It's Friday morning, July 11. I, Gene, and Gene's German freunde Christian have just exited Sunset Boulevard, just past UCLA. Christian takes a picture of an LA Unified School District bus, while I silently wave to Cassie Wu, hard at work at the Getty Center. The San Diego Freeway is at a dead stop. Gene pulls onto the shoulder, gets out the CD player and puts on the excellent "405" by Death Cab for Cutie.
I like it when bands write songs about freeways and bridges. I think people often have close relationships, sometimes even sentimental, with the roads they drive all the time. It can be a very direct concrete association for listeners. Though the the Death Cab song is not about the Southern California 405 - its another 405 that loops into the suburbs of Seattle - I'm glad Gene put it on, because otherwise I would have had the song running through my head at least until Manhattan Beach, if not Irvine.
One thing the song confirmed for me was that the Southern California fashion of referring to highways as "The #" has taken hold in other states as well. Death Cab for Cutie, natives of Bellevue, Washington, are clearly misguided by the 405. In Northern California, the song would simply describe taking _405_ straight down into your center. You can hear this any time you ask for directions in the Bay Area. Going to the Oakland Coliseum? Take 24 to 980 to 880. Wondering the best way to get to Stockton from Berkeley? 24 to 680 to 4. In Southern California, it's different. To get from Redondo Beach to Redlands you take the 405 to the 110 to the 91 to the 215 to the 10.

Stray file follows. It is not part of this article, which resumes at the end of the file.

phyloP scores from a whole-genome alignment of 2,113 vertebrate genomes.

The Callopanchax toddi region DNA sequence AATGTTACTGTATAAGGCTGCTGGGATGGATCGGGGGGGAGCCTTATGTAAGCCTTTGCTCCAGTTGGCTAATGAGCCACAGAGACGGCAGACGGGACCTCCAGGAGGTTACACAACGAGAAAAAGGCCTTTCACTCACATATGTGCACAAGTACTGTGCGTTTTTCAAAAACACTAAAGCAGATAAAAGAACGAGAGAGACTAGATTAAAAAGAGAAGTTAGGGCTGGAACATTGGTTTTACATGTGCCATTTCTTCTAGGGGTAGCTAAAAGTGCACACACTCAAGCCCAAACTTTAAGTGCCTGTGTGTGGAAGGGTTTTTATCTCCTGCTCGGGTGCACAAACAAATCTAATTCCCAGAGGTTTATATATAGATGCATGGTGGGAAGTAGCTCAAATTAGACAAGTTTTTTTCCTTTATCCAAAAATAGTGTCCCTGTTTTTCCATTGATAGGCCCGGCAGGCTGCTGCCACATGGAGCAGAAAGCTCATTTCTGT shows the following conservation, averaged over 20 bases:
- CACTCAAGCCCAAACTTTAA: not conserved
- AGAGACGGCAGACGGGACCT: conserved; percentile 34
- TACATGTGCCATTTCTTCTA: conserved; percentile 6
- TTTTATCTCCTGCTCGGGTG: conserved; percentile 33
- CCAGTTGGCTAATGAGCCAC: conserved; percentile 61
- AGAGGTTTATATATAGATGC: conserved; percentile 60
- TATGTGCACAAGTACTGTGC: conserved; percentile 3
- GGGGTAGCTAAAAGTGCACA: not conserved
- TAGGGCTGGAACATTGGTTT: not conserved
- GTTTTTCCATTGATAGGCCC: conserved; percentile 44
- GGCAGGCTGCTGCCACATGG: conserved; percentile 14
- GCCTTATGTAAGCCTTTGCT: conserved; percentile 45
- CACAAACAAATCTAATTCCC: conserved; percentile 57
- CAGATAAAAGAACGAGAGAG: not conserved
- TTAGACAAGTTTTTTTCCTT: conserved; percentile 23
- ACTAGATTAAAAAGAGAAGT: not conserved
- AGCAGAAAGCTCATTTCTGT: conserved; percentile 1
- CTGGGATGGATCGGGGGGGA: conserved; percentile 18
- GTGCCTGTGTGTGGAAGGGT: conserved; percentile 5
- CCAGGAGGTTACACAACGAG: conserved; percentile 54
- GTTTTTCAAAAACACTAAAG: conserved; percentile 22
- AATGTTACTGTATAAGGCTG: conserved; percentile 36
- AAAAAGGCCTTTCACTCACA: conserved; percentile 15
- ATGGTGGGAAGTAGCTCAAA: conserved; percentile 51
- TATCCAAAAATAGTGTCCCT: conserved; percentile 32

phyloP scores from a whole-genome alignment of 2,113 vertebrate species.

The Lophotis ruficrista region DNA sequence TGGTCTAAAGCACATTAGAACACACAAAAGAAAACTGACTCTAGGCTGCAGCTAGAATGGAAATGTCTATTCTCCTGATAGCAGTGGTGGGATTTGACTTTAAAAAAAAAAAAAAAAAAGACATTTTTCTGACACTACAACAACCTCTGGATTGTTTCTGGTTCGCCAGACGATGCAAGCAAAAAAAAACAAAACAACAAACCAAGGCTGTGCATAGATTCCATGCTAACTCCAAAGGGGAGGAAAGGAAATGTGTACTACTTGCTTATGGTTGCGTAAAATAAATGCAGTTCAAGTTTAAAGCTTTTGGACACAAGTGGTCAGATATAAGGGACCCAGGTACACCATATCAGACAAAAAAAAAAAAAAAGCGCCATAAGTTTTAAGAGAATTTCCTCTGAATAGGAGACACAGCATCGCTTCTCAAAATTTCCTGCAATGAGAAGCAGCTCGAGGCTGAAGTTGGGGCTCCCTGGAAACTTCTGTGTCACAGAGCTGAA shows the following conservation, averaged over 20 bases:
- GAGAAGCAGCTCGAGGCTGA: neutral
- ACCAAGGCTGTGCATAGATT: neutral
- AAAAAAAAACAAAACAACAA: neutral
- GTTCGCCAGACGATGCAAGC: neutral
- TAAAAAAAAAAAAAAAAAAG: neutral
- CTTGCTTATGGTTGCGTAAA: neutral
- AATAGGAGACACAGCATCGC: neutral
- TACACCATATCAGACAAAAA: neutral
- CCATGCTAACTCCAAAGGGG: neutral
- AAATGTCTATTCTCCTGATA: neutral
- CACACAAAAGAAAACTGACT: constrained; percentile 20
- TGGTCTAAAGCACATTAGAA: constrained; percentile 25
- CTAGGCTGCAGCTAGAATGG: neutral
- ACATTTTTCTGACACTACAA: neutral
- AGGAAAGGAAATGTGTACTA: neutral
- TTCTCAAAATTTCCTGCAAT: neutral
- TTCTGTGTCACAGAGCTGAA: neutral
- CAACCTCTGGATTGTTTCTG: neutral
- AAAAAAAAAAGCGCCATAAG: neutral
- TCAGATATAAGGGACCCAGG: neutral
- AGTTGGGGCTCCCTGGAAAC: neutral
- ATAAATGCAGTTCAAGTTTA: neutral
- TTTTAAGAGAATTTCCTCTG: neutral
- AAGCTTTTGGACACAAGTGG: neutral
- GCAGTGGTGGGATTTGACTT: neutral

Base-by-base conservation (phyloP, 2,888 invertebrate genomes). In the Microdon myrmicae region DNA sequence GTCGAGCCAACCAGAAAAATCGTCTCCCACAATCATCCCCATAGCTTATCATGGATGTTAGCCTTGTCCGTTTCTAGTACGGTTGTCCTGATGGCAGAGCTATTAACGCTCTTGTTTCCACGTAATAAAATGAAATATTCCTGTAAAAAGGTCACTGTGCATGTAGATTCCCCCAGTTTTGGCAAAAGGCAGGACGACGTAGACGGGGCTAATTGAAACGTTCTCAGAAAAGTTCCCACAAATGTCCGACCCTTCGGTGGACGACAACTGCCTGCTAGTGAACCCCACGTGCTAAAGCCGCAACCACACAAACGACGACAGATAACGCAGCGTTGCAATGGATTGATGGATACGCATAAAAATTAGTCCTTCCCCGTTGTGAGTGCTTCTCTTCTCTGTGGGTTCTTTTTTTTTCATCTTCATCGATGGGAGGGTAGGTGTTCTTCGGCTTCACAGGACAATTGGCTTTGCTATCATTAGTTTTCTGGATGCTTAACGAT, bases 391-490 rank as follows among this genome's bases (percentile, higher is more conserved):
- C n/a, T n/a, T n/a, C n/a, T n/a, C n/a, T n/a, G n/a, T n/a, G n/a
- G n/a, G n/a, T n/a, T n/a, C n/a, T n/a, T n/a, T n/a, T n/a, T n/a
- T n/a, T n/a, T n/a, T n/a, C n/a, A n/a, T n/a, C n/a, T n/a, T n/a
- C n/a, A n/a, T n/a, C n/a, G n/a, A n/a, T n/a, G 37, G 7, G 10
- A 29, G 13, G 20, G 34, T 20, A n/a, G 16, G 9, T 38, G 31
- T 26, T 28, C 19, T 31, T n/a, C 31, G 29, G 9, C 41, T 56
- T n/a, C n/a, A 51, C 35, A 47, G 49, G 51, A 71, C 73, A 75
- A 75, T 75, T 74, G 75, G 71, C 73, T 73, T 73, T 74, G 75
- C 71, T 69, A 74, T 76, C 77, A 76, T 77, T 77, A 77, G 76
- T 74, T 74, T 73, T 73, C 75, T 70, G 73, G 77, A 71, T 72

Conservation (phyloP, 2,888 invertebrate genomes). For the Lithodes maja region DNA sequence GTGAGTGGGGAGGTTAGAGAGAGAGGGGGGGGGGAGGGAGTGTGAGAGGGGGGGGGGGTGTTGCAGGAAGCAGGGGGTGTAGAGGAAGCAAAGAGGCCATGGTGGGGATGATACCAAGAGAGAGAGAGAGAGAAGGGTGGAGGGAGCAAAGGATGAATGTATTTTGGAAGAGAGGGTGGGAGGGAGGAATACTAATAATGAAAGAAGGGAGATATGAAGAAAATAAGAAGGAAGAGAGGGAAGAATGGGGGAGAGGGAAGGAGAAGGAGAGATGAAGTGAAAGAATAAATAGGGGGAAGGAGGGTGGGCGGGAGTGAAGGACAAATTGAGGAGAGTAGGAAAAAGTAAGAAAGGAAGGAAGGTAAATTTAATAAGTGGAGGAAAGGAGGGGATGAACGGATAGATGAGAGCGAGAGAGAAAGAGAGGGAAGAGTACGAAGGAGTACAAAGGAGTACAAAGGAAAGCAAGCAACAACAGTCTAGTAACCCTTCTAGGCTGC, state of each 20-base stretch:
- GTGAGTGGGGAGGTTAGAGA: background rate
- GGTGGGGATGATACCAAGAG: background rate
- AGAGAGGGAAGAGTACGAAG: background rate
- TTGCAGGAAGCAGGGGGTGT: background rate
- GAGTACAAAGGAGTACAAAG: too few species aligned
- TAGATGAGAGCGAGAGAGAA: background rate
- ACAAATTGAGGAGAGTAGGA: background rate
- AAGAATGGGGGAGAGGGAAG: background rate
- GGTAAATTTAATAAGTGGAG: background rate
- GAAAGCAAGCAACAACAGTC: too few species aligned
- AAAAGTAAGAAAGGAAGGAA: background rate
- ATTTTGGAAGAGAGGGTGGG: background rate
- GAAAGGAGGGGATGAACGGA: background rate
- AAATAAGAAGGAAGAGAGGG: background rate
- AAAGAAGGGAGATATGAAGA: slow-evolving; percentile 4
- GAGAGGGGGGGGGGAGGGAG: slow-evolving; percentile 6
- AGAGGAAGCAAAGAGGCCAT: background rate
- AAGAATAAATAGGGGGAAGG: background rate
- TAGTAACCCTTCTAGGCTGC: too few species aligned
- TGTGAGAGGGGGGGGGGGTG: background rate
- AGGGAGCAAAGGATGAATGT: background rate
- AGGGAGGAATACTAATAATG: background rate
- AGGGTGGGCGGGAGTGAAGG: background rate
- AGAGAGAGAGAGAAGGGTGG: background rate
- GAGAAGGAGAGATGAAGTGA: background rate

This naming convention stems from the great number of highways in Southern California. Southern California is like a devoutly Catholic Irish couple with 15 children. Yes, Southern California loves all of its children, but there are an awful lot of them. All of the freeways are strong, wide, and clearly marked. True, they can get a little congested, but what state's major thoroughfares don't have their growing pains? It's not surprising that Southern California takes its freeways for granted a little bit. I bet when the 10 is misbehaving, Southern California often calls it "the 110" or even "the 15" by mistake.
Northern California, by contrast, is like an older couple that was unable to have children until later in life. They don't have as many children, and maybe they're not as well-designed as the freeways in Southern California, and maybe half of the on-ramps are clover leafs that require you to accelerate from 25 to 65 MPH in 2.5 seconds on your merge, and maybe 580 East and 80 West run concurrently for 20 miles, but they still love all their freeways. The highway from Richmond to Albany isn't just the 580, it's their 580.